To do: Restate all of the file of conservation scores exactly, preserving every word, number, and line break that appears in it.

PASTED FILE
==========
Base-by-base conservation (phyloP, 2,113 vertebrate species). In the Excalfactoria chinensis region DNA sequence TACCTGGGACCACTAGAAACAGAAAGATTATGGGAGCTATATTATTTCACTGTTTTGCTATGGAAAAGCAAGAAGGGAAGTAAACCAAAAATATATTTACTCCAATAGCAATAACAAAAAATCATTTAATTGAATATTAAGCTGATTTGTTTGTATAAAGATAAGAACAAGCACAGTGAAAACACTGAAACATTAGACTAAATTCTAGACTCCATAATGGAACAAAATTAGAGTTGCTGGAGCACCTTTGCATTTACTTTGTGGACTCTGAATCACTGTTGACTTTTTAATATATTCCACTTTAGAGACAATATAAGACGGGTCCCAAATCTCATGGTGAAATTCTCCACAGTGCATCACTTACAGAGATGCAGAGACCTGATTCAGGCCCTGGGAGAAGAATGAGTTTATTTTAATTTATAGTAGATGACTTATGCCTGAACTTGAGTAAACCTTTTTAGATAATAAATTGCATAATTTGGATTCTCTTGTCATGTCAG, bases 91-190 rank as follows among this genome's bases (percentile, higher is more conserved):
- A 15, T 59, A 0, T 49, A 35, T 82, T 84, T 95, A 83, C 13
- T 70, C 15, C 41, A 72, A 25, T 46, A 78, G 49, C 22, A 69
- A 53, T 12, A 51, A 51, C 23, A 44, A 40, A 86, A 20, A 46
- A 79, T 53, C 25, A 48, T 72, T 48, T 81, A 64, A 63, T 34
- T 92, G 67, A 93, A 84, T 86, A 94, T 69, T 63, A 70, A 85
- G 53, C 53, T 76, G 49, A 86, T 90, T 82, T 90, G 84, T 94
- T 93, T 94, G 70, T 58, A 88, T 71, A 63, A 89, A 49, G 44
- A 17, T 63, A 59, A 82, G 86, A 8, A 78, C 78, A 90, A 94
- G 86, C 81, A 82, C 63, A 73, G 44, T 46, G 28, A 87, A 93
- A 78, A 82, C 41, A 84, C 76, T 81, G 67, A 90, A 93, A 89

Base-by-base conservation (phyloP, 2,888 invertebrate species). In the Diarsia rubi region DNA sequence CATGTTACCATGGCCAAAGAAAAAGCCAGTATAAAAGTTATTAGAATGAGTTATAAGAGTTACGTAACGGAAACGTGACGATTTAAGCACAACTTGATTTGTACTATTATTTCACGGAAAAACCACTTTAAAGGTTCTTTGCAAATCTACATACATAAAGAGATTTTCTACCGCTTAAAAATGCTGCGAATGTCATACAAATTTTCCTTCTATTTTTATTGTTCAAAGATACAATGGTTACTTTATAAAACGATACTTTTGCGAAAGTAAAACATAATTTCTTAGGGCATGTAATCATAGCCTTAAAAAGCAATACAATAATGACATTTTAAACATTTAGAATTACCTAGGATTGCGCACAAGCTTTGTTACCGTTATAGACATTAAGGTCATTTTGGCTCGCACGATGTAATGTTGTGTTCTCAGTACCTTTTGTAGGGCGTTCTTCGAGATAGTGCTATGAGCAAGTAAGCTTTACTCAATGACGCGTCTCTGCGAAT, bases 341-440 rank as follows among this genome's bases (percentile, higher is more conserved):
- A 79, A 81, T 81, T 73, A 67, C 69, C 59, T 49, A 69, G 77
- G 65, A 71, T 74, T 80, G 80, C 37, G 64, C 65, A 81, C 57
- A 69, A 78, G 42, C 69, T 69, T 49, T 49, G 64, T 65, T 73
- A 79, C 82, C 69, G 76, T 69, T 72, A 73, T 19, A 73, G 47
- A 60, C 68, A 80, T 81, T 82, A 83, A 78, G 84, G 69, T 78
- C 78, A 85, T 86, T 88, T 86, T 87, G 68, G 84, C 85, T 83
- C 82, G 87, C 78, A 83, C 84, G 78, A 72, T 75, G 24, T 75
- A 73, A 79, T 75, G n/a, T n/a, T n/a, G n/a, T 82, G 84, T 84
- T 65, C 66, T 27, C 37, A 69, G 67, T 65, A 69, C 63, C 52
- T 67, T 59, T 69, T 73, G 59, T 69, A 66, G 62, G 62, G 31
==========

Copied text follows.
Base-by-base conservation (phyloP, 2,113 vertebrate species). In the Excalfactoria chinensis region DNA sequence TACCTGGGACCACTAGAAACAGAAAGATTATGGGAGCTATATTATTTCACTGTTTTGCTATGGAAAAGCAAGAAGGGAAGTAAACCAAAAATATATTTACTCCAATAGCAATAACAAAAAATCATTTAATTGAATATTAAGCTGATTTGTTTGTATAAAGATAAGAACAAGCACAGTGAAAACACTGAAACATTAGACTAAATTCTAGACTCCATAATGGAACAAAATTAGAGTTGCTGGAGCACCTTTGCATTTACTTTGTGGACTCTGAATCACTGTTGACTTTTTAATATATTCCACTTTAGAGACAATATAAGACGGGTCCCAAATCTCATGGTGAAATTCTCCACAGTGCATCACTTACAGAGATGCAGAGACCTGATTCAGGCCCTGGGAGAAGAATGAGTTTATTTTAATTTATAGTAGATGACTTATGCCTGAACTTGAGTAAACCTTTTTAGATAATAAATTGCATAATTTGGATTCTCTTGTCATGTCAG, bases 91-190 rank as follows among this genome's bases (percentile, higher is more conserved):
- A 15, T 59, A 0, T 49, A 35, T 82, T 84, T 95, A 83, C 13
- T 70, C 15, C 41, A 72, A 25, T 46, A 78, G 49, C 22, A 69
- A 53, T 12, A 51, A 51, C 23, A 44, A 40, A 86, A 20, A 46
- A 79, T 53, C 25, A 48, T 72, T 48, T 81, A 64, A 63, T 34
- T 92, G 67, A 93, A 84, T 86, A 94, T 69, T 63, A 70, A 85
- G 53, C 53, T 76, G 49, A 86, T 90, T 82, T 90, G 84, T 94
- T 93, T 94, G 70, T 58, A 88, T 71, A 63, A 89, A 49, G 44
- A 17, T 63, A 59, A 82, G 86, A 8, A 78, C 78, A 90, A 94
- G 86, C 81, A 82, C 63, A 73, G 44, T 46, G 28, A 87, A 93
- A 78, A 82, C 41, A 84, C 76, T 81, G 67, A 90, A 93, A 89

Base-by-base conservation (phyloP, 2,888 invertebrate species). In the Diarsia rubi region DNA sequence CATGTTACCATGGCCAAAGAAAAAGCCAGTATAAAAGTTATTAGAATGAGTTATAAGAGTTACGTAACGGAAACGTGACGATTTAAGCACAACTTGATTTGTACTATTATTTCACGGAAAAACCACTTTAAAGGTTCTTTGCAAATCTACATACATAAAGAGATTTTCTACCGCTTAAAAATGCTGCGAATGTCATACAAATTTTCCTTCTATTTTTATTGTTCAAAGATACAATGGTTACTTTATAAAACGATACTTTTGCGAAAGTAAAACATAATTTCTTAGGGCATGTAATCATAGCCTTAAAAAGCAATACAATAATGACATTTTAAACATTTAGAATTACCTAGGATTGCGCACAAGCTTTGTTACCGTTATAGACATTAAGGTCATTTTGGCTCGCACGATGTAATGTTGTGTTCTCAGTACCTTTTGTAGGGCGTTCTTCGAGATAGTGCTATGAGCAAGTAAGCTTTACTCAATGACGCGTCTCTGCGAAT, bases 341-440 rank as follows among this genome's bases (percentile, higher is more conserved):
- A 79, A 81, T 81, T 73, A 67, C 69, C 59, T 49, A 69, G 77
- G 65, A 71, T 74, T 80, G 80, C 37, G 64, C 65, A 81, C 57
- A 69, A 78, G 42, C 69, T 69, T 49, T 49, G 64, T 65, T 73
- A 79, C 82, C 69, G 76, T 69, T 72, A 73, T 19, A 73, G 47
- A 60, C 68, A 80, T 81, T 82, A 83, A 78, G 84, G 69, T 78
- C 78, A 85, T 86, T 88, T 86, T 87, G 68, G 84, C 85, T 83
- C 82, G 87, C 78, A 83, C 84, G 78, A 72, T 75, G 24, T 75
- A 73, A 79, T 75, G n/a, T n/a, T n/a, G n/a, T 82, G 84, T 84
- T 65, C 66, T 27, C 37, A 69, G 67, T 65, A 69, C 63, C 52
- T 67, T 59, T 69, T 73, G 59, T 69, A 66, G 62, G 62, G 31